of levels of abstraction. Relevance to agent-based modelling in Systems Biology is
then demonstrated.

P2.08
NetBuilder’ - Evolving Genetic Regulatory Networks
K Wegner, J F Knabe, C L Nehaniv, M J Schilstra, University of Hertfordshire, UK
Genetic regulatory networks form the basic of control for processes in living cells.
The structure and dynamics of GRNs are often complex and not fully understood;
we will present an evolutionary algorithm filling knowledge gaps.

P2.09
Software Development in Modelling and Virtual Exploration of Proteins: An
Alternative of IT in Central America
A Orozco, University of Costa Rica (UCR), Costa Rica
This investigation covered aspects related to the development of bio-software and
the necessity that the Central American regions in general consider the activity and
development of bioinformatics software oriented to the virtual protein modeling.

P2.10
Predicting the Function of the Protein-Tristetraproline
N Pillai, A Kumar, Deemed, India
Tristetraproline is a protein whose exact function has not been clearly identified. We
have used bioinformatics tools extensively to study the sequence and structure of
the protein, which predicts the function of the protein.

P2.11
A Process Model of Actin Polymerisation
L Cardelli, A Phillips, Microsoft Research, UK, E Caron, P Gardner,
O Kahramanogullari, Imperial College London, UK
Actin is the monomeric subunit of actin filaments which form one of the three major
cytoskeletal networks in eukaryotic cells. We give a compositional process calculus
model of actin polymerisation.

P2.12
Protein Network Alignment for Functional and Structural Annotation
W Ali, C Deane, Oxford University, UK
We are investigating using protein network alignment to identify conserved
functional modules which can be used for annotation transfer.
P2.13
Improving Loop Prediction by Improving Loop Selection
Y J Choi, C Deane, Oxford University, UK
Constructing a novel score the closest to native conformation from among all the
modelled structures available.

P2.14
Environment-Specific Substitution Tables for Membrane Proteins
S Kelm, C M Deane, University of Oxford, UK, J Shi, UCB Celltech Ltd, UK
There currently exist no bioinformatics tools, which accurately predict the structure
of membrane proteins. We are using environment-specific substitution tables for
membrane proteins to study their molecular evolution.

P2.15
Quantitative PCR Primer Database for Terpene Synthesizing Genes in
Selected Aromatic Plants
M Pattanayak, S K Gupta, F N Jaffery, Industrial Toxicology Research Centre, India
PCR Primers database of Terpene synthesizing genes provides opportunity for
researchers to analyse terpenes synthesizing pathway in more efficient way.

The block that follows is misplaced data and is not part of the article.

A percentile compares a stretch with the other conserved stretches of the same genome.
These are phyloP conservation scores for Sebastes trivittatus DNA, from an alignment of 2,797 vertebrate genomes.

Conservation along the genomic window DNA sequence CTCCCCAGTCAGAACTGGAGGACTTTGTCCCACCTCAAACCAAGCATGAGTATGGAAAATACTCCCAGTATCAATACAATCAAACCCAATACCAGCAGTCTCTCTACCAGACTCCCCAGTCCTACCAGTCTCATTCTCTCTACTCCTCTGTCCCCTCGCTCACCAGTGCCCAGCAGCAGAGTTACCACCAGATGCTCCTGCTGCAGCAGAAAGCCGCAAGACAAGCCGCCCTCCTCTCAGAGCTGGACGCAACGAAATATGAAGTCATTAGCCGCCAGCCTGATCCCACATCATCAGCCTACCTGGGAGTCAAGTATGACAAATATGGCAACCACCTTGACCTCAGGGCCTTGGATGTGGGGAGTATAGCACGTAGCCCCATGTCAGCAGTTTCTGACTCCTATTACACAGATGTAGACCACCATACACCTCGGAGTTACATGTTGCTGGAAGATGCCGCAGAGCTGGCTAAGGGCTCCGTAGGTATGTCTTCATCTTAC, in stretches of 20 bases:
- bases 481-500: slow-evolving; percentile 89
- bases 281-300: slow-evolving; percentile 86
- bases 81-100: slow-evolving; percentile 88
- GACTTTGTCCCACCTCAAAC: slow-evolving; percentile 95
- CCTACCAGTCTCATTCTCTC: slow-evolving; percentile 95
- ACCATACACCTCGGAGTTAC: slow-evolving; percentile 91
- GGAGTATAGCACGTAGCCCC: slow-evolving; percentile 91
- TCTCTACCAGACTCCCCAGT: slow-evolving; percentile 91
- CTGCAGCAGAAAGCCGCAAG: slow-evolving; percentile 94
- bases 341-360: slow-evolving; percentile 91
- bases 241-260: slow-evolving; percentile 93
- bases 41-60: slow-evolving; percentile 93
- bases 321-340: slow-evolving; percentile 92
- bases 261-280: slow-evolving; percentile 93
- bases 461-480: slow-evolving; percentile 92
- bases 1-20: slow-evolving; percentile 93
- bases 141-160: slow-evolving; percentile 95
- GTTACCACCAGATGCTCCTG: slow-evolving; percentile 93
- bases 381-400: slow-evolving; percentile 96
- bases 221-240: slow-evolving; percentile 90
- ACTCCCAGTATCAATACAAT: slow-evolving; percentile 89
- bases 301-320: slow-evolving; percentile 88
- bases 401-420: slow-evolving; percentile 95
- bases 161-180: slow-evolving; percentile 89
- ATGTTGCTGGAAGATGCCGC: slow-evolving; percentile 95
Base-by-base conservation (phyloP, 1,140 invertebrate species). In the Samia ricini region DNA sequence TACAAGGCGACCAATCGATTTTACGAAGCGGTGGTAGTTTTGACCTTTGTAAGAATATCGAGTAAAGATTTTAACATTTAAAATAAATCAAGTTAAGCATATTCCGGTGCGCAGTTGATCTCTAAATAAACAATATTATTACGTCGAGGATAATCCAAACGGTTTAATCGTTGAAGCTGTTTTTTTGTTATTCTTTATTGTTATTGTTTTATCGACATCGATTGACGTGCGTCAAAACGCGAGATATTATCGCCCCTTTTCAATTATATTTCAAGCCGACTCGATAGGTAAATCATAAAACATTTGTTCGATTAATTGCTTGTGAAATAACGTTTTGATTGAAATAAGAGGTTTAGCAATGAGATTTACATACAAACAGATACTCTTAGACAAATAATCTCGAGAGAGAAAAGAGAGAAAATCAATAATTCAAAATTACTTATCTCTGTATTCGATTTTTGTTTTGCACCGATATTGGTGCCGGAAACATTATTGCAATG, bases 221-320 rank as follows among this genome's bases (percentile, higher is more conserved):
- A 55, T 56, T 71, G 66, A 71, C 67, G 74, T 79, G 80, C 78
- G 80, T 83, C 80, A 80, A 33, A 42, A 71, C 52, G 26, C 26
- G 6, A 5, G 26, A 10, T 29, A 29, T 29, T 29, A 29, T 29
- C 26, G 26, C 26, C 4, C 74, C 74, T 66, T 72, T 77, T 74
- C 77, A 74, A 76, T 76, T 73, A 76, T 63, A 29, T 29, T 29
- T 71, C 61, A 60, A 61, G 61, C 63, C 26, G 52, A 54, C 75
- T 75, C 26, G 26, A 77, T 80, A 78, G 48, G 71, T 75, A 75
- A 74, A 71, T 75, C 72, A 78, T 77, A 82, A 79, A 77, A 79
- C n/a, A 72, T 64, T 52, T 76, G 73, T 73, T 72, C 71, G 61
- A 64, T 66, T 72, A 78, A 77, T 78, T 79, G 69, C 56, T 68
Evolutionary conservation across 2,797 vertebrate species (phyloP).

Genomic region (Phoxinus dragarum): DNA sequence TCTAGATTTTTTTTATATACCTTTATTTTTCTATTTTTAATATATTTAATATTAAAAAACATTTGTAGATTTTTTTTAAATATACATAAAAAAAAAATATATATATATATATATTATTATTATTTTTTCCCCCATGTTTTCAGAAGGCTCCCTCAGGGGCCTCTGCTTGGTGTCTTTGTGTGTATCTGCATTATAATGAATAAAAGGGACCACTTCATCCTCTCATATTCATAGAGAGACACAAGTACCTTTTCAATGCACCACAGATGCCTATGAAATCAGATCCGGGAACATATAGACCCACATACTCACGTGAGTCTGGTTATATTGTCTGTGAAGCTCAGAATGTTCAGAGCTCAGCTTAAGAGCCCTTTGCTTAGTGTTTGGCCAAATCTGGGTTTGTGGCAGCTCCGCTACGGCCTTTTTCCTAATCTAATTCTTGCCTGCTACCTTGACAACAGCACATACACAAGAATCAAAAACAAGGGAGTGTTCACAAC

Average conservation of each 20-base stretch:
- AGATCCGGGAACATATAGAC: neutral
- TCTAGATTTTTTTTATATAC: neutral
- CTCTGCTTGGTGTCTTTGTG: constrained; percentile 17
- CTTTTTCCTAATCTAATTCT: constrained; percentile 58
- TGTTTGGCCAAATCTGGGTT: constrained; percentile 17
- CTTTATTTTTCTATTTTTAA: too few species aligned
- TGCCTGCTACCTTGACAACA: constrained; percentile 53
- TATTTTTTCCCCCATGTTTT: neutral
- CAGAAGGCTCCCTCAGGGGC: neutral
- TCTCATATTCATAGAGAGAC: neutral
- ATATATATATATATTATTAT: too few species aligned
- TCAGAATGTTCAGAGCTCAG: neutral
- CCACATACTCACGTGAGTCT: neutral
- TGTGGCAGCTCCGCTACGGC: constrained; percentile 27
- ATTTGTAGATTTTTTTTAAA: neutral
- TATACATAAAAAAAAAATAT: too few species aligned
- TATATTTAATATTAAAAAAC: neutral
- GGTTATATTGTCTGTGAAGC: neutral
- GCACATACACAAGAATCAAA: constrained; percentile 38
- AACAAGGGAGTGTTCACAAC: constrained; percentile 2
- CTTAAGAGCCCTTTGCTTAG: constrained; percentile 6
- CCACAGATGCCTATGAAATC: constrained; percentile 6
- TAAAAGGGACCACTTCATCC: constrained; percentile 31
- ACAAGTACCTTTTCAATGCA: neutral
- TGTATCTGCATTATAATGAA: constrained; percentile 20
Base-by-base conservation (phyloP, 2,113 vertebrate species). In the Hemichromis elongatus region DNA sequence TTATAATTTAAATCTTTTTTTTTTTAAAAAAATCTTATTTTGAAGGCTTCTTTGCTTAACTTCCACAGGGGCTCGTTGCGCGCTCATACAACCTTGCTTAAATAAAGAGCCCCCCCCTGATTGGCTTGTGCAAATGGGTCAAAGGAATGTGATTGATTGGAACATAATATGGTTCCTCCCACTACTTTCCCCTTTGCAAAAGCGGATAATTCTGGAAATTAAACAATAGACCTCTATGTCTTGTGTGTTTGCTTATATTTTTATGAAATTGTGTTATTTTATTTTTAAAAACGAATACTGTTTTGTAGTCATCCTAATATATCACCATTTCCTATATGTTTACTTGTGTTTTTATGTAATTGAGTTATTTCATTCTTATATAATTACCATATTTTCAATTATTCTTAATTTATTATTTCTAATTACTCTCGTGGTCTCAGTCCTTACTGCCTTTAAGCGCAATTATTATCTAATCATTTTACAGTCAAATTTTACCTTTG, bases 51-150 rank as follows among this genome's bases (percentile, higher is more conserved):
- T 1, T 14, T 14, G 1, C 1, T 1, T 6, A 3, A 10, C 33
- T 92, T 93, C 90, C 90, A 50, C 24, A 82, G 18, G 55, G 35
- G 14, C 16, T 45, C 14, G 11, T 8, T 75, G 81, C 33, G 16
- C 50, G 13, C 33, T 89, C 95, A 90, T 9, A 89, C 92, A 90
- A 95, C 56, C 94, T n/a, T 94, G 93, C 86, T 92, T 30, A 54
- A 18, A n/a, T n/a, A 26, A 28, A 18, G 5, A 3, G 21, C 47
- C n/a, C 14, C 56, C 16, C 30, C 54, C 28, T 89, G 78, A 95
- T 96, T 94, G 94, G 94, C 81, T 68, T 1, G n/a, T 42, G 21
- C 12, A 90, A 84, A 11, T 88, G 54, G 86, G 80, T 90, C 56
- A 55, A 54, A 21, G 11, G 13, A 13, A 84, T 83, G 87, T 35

P2.16
Error Tolerance of Gene Networks and their Robustness to Different
Timescales
S Yeniterzi, C Atilgan, A R Atilgan, Sabanci University, Turkey
In this work, we aimed to implement the gene networks computationally and make
improvements that involve gene duplication and divergence, error in the expression
of genes, and different timescales for genes.

P2.17
The Determination of the Basis of HLA Class I Associated Protection in HTLV-
I Infection
A MacNamara, B Asquith, C Bangham, Imperial College London, UK
We are using a variety of statistical and modelling approaches to determine the
basis of HLA class I associated protection in HTLV-I infection.

P2.18
HIV-1 Escape from Cytotoxic T-Lymphocytes in Gag, but not in Other Genes,
is Detrimental to the Host
U Kadolsky, B Asquith, Imperial College London, UK
We investigate the relationship between HIV viral escape in Cytotoxic T-
lymphocytes, and use novel techniques to discover and explain why viral mutations
in Gag epitopes, and only Gag, are detrimental to the host.

P2.19
A General Model for Inferring Boolean Networks from Sparse Gene
Expression Data
L Yu, S Marshall, University of Strathclyde, UK, P Ghazal, S Watterson, University
of Edinburgh, UK
We describe an algorithm for inferring Boolean networks with pertubation from
microarray data and apply the algorithm to expression data taken from
cytomegalovirus infected macrophage cells.

P2.20
Statistical Analysis of Time Series of Gene Expression Response to
Mycobacterium Tuberculosis Infection
M Berk, G Montana, Imperial College London, UK
We apply a curve fitting method to a microarray time series data set in order to
identify genes differentially expressed in response to Mycobacterium tuberculosis
infection

P2.21
Evolution of the G+C Content Frontier in the Rat Cytomegalovirus Genome,
and its Effect on Gene Length
D Gatherer, Institute of Virology, UK
The RCMV genome has a marked discontinuity in its G+C content. Genes to the left
of the sudden boundary are shorter. Selective constraint appears to have partially
resisted mutational pressure.

P2.22
A New Approach to Calculate the Measure of Similarity of 3D Structures in
Proteins